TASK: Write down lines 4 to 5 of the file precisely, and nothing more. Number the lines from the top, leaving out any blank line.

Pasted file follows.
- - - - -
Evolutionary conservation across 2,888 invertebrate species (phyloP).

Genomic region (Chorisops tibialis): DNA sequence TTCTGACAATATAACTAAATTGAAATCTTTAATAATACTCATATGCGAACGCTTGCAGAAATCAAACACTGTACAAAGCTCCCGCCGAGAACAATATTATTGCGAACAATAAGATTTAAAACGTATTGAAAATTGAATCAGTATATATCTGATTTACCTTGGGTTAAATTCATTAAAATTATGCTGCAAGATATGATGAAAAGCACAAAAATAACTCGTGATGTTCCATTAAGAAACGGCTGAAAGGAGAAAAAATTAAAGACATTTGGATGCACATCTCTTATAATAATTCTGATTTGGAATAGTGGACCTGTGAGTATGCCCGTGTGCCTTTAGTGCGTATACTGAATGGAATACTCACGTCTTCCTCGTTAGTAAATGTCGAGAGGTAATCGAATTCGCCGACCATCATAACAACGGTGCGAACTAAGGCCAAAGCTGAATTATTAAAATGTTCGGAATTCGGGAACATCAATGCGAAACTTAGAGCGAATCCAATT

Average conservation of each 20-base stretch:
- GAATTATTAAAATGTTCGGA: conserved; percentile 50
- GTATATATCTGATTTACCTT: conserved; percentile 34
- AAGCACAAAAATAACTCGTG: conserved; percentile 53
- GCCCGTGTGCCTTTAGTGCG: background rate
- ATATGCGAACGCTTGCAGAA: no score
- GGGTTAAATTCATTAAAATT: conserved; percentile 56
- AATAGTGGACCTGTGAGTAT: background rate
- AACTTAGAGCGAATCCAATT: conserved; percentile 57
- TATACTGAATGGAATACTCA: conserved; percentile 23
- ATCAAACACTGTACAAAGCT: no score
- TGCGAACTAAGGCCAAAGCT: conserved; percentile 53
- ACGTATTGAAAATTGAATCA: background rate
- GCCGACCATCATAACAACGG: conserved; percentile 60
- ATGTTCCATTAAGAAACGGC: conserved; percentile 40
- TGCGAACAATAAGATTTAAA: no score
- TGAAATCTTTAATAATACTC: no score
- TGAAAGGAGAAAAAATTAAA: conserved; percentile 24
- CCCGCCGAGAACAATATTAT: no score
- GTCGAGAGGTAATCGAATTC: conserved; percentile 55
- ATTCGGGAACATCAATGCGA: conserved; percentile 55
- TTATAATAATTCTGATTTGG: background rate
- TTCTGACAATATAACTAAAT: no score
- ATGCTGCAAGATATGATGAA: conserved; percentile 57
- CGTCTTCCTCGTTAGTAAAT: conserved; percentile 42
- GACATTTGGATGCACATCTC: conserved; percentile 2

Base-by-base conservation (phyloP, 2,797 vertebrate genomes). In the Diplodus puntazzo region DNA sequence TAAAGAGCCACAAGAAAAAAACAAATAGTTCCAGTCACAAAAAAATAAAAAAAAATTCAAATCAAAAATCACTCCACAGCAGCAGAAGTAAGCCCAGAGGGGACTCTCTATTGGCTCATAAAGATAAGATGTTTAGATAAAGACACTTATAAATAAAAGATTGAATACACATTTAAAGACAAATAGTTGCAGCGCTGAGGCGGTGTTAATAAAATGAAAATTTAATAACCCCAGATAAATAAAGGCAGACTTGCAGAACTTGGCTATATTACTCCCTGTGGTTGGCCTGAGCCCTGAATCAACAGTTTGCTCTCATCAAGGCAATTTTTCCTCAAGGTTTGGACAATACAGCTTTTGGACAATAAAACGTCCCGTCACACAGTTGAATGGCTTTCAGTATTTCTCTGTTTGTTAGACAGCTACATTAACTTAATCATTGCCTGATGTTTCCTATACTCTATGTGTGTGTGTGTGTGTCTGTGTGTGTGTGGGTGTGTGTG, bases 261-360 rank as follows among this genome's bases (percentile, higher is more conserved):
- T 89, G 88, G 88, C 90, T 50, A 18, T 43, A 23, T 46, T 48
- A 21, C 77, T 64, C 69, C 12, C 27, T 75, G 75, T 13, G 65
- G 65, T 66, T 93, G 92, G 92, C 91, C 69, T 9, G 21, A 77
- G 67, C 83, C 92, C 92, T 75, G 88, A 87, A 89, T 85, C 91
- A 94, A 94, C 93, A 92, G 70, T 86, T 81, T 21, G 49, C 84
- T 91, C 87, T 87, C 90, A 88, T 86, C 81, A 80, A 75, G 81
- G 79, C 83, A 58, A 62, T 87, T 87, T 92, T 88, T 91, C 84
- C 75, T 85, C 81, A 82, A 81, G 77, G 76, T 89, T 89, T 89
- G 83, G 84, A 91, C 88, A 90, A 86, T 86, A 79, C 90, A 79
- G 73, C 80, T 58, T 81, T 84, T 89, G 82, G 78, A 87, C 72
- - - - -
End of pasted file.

- GAATTATTAAAATGTTCGGA: conserved; percentile 50
- GTATATATCTGATTTACCTT: conserved; percentile 34